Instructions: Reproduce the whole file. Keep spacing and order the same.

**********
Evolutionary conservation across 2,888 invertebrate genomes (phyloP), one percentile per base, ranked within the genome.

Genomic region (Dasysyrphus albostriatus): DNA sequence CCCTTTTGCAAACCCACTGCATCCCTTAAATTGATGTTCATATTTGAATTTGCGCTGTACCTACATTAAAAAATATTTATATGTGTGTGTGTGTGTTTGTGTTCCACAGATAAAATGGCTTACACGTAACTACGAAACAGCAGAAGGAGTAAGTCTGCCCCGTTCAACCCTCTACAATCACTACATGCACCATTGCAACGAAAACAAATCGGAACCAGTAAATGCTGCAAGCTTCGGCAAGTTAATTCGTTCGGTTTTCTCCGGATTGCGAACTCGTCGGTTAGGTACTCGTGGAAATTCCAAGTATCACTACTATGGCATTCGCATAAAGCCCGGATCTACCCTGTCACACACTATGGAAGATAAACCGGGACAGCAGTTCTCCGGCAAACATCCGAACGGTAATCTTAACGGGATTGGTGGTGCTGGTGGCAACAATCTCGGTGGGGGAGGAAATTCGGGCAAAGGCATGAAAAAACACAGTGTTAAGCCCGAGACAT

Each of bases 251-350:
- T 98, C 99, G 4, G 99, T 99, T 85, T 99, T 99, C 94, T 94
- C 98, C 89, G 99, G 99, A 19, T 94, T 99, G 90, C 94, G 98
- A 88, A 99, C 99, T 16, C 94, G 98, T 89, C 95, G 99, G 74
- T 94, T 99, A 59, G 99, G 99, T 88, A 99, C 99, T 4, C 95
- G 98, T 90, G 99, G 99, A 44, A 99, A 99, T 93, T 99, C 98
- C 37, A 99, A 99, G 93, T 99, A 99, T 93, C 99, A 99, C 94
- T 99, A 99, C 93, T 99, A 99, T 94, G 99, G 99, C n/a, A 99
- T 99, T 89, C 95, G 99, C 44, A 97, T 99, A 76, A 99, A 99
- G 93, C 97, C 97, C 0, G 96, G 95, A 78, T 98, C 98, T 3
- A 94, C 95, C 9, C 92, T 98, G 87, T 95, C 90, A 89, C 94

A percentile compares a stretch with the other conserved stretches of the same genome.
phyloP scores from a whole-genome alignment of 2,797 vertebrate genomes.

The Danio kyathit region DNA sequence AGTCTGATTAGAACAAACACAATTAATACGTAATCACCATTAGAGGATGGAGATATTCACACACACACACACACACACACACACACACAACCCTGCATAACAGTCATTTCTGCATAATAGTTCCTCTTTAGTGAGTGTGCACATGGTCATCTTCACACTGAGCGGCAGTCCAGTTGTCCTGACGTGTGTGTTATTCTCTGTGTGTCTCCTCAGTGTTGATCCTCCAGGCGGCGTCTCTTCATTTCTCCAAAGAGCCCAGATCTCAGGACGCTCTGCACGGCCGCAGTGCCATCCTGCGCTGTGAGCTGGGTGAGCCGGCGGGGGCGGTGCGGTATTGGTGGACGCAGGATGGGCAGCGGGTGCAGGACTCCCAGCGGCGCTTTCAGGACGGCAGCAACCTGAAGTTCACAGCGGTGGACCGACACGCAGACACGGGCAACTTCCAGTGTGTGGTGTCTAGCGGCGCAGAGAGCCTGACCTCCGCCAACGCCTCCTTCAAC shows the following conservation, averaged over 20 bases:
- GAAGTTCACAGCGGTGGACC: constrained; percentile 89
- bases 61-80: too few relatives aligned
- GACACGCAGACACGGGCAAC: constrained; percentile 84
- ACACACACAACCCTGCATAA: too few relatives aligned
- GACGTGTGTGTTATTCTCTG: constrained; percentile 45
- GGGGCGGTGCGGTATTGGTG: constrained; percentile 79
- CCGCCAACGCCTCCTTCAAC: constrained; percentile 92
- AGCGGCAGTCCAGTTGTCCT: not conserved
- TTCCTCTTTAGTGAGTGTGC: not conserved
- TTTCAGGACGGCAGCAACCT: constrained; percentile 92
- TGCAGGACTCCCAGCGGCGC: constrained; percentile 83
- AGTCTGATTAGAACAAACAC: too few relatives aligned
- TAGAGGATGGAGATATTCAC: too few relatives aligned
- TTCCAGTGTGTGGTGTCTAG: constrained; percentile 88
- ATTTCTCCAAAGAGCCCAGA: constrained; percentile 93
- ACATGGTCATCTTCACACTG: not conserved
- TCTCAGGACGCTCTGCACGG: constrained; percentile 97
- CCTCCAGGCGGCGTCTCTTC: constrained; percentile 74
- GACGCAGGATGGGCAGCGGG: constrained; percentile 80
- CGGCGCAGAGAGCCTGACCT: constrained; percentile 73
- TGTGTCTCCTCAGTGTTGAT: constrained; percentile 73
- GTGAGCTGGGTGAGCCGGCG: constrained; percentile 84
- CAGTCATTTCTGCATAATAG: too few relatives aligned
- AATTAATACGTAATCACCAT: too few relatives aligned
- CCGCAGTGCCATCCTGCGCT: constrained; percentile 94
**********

Evolutionary conservation across 2,888 invertebrate genomes (phyloP), one percentile per base, ranked within the genome.

Genomic region (Dasysyrphus albostriatus): DNA sequence CCCTTTTGCAAACCCACTGCATCCCTTAAATTGATGTTCATATTTGAATTTGCGCTGTACCTACATTAAAAAATATTTATATGTGTGTGTGTGTGTTTGTGTTCCACAGATAAAATGGCTTACACGTAACTACGAAACAGCAGAAGGAGTAAGTCTGCCCCGTTCAACCCTCTACAATCACTACATGCACCATTGCAACGAAAACAAATCGGAACCAGTAAATGCTGCAAGCTTCGGCAAGTTAATTCGTTCGGTTTTCTCCGGATTGCGAACTCGTCGGTTAGGTACTCGTGGAAATTCCAAGTATCACTACTATGGCATTCGCATAAAGCCCGGATCTACCCTGTCACACACTATGGAAGATAAACCGGGACAGCAGTTCTCCGGCAAACATCCGAACGGTAATCTTAACGGGATTGGTGGTGCTGGTGGCAACAATCTCGGTGGGGGAGGAAATTCGGGCAAAGGCATGAAAAAACACAGTGTTAAGCCCGAGACAT

Each of bases 251-350:
- T 98, C 99, G 4, G 99, T 99, T 85, T 99, T 99, C 94, T 94
- C 98, C 89, G 99, G 99, A 19, T 94, T 99, G 90, C 94, G 98
- A 88, A 99, C 99, T 16, C 94, G 98, T 89, C 95, G 99, G 74
- T 94, T 99, A 59, G 99, G 99, T 88, A 99, C 99, T 4, C 95
- G 98, T 90, G 99, G 99, A 44, A 99, A 99, T 93, T 99, C 98
- C 37, A 99, A 99, G 93, T 99, A 99, T 93, C 99, A 99, C 94
- T 99, A 99, C 93, T 99, A 99, T 94, G 99, G 99, C n/a, A 99
- T 99, T 89, C 95, G 99, C 44, A 97, T 99, A 76, A 99, A 99
- G 93, C 97, C 97, C 0, G 96, G 95, A 78, T 98, C 98, T 3
- A 94, C 95, C 9, C 92, T 98, G 87, T 95, C 90, A 89, C 94

A percentile compares a stretch with the other conserved stretches of the same genome.
phyloP scores from a whole-genome alignment of 2,797 vertebrate genomes.

The Danio kyathit region DNA sequence AGTCTGATTAGAACAAACACAATTAATACGTAATCACCATTAGAGGATGGAGATATTCACACACACACACACACACACACACACACACAACCCTGCATAACAGTCATTTCTGCATAATAGTTCCTCTTTAGTGAGTGTGCACATGGTCATCTTCACACTGAGCGGCAGTCCAGTTGTCCTGACGTGTGTGTTATTCTCTGTGTGTCTCCTCAGTGTTGATCCTCCAGGCGGCGTCTCTTCATTTCTCCAAAGAGCCCAGATCTCAGGACGCTCTGCACGGCCGCAGTGCCATCCTGCGCTGTGAGCTGGGTGAGCCGGCGGGGGCGGTGCGGTATTGGTGGACGCAGGATGGGCAGCGGGTGCAGGACTCCCAGCGGCGCTTTCAGGACGGCAGCAACCTGAAGTTCACAGCGGTGGACCGACACGCAGACACGGGCAACTTCCAGTGTGTGGTGTCTAGCGGCGCAGAGAGCCTGACCTCCGCCAACGCCTCCTTCAAC shows the following conservation, averaged over 20 bases:
- GAAGTTCACAGCGGTGGACC: constrained; percentile 89
- bases 61-80: too few relatives aligned
- GACACGCAGACACGGGCAAC: constrained; percentile 84
- ACACACACAACCCTGCATAA: too few relatives aligned
- GACGTGTGTGTTATTCTCTG: constrained; percentile 45
- GGGGCGGTGCGGTATTGGTG: constrained; percentile 79
- CCGCCAACGCCTCCTTCAAC: constrained; percentile 92
- AGCGGCAGTCCAGTTGTCCT: not conserved
- TTCCTCTTTAGTGAGTGTGC: not conserved
- TTTCAGGACGGCAGCAACCT: constrained; percentile 92
- TGCAGGACTCCCAGCGGCGC: constrained; percentile 83
- AGTCTGATTAGAACAAACAC: too few relatives aligned
- TAGAGGATGGAGATATTCAC: too few relatives aligned
- TTCCAGTGTGTGGTGTCTAG: constrained; percentile 88
- ATTTCTCCAAAGAGCCCAGA: constrained; percentile 93
- ACATGGTCATCTTCACACTG: not conserved
- TCTCAGGACGCTCTGCACGG: constrained; percentile 97
- CCTCCAGGCGGCGTCTCTTC: constrained; percentile 74
- GACGCAGGATGGGCAGCGGG: constrained; percentile 80
- CGGCGCAGAGAGCCTGACCT: constrained; percentile 73
- TGTGTCTCCTCAGTGTTGAT: constrained; percentile 73
- GTGAGCTGGGTGAGCCGGCG: constrained; percentile 84
- CAGTCATTTCTGCATAATAG: too few relatives aligned
- AATTAATACGTAATCACCAT: too few relatives aligned
- CCGCAGTGCCATCCTGCGCT: constrained; percentile 94